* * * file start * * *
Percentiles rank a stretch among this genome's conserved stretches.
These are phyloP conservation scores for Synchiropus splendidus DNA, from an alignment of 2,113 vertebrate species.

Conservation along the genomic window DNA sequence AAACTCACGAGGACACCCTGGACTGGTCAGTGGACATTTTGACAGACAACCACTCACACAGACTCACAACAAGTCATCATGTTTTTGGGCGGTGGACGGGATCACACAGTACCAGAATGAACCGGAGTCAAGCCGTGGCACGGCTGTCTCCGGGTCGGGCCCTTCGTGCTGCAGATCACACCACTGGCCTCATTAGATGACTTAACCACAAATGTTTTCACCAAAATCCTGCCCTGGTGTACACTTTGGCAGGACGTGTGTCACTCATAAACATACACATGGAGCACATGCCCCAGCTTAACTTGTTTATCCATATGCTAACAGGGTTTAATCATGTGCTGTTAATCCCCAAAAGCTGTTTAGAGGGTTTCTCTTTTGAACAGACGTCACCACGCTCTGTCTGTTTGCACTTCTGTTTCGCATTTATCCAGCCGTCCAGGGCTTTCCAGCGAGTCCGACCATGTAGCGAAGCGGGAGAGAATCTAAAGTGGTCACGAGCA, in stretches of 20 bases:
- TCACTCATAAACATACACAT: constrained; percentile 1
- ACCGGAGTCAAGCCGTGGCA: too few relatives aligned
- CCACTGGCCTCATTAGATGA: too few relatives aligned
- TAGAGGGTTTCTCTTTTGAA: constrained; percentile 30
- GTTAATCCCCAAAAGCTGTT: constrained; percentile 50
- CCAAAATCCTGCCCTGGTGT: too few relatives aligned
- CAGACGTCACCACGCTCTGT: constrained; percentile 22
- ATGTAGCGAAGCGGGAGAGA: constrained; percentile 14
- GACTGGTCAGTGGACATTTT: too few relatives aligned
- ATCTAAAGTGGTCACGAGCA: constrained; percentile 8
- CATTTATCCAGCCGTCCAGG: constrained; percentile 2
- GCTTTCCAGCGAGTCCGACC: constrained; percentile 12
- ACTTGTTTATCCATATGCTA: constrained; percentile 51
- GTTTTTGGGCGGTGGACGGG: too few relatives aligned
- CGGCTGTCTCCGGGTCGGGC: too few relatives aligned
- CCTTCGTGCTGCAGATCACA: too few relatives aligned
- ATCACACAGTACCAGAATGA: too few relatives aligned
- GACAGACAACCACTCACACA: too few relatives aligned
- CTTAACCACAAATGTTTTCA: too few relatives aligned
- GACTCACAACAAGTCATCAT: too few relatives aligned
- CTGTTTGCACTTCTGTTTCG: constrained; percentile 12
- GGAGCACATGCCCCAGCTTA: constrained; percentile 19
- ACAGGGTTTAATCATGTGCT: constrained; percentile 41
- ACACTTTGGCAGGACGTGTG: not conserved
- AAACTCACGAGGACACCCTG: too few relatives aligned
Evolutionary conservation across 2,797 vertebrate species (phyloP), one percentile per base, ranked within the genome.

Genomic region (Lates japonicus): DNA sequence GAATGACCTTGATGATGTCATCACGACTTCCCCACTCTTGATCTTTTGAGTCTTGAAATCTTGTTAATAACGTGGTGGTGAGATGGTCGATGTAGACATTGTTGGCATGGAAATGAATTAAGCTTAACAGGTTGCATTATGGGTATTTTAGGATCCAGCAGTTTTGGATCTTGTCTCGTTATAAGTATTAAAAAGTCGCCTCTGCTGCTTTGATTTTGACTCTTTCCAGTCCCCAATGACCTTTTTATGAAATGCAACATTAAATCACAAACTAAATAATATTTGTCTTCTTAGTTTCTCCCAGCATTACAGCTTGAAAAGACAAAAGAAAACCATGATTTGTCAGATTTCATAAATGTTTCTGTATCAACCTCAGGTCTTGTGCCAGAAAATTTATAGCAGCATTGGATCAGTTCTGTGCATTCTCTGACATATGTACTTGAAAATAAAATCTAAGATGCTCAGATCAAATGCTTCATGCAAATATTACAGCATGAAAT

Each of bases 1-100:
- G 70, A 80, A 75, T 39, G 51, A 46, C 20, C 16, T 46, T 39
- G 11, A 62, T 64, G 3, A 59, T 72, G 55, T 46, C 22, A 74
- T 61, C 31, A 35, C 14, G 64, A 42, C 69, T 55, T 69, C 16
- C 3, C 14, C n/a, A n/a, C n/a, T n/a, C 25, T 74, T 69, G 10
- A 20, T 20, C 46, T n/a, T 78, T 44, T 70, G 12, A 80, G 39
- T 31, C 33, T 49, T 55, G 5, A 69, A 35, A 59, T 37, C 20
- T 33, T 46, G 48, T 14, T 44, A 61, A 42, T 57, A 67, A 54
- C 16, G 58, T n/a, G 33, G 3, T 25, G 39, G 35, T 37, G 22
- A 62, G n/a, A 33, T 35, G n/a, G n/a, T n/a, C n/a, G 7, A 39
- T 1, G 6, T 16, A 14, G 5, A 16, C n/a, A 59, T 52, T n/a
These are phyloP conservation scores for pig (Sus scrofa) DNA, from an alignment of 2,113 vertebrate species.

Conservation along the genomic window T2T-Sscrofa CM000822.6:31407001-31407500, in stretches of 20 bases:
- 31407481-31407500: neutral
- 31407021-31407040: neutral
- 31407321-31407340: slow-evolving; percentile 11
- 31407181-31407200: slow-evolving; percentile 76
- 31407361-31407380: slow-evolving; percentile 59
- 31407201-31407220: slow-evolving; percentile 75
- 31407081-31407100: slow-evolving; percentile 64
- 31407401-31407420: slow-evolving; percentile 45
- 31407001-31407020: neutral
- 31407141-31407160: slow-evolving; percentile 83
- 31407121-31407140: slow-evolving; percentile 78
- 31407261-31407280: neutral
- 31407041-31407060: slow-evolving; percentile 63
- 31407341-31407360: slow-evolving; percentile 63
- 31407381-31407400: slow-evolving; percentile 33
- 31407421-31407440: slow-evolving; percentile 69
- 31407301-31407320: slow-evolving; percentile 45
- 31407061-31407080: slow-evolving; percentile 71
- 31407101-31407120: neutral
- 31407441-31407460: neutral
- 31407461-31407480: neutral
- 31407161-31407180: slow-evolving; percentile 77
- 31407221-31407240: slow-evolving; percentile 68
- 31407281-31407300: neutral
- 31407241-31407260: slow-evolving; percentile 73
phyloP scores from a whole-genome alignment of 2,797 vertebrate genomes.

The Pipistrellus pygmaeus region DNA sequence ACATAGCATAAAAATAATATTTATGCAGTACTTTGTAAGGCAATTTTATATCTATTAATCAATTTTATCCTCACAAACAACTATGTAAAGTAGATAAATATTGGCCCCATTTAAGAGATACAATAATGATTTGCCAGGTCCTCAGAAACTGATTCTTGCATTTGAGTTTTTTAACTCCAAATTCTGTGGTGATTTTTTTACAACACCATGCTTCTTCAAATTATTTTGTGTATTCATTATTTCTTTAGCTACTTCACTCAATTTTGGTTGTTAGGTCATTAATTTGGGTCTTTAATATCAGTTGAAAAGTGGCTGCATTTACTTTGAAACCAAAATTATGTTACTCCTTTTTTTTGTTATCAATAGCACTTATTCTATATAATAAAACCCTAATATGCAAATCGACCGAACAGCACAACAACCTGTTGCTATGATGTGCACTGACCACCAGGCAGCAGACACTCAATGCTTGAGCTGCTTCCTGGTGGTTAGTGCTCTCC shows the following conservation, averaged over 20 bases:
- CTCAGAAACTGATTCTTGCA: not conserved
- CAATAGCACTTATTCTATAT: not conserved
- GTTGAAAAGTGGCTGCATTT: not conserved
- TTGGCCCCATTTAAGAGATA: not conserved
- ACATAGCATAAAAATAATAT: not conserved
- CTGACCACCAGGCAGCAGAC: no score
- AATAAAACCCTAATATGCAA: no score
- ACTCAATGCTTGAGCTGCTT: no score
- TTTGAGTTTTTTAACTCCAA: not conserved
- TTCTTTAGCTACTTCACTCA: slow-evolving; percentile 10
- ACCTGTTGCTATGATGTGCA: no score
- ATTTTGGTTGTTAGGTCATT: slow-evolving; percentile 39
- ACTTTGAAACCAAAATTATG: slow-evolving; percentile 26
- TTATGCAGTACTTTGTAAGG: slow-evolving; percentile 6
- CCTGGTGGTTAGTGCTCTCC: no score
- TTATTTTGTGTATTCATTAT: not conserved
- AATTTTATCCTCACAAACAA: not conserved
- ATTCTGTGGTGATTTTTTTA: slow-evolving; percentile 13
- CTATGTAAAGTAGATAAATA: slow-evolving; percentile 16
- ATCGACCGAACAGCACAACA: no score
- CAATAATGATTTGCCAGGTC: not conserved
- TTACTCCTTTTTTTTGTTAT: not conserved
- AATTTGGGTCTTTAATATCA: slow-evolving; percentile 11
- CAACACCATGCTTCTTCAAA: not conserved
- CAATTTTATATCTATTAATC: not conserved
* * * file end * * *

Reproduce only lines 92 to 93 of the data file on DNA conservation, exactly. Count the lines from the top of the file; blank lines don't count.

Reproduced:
- TTACTCCTTTTTTTTGTTAT: not conserved
- AATTTGGGTCTTTAATATCA: slow-evolving; percentile 11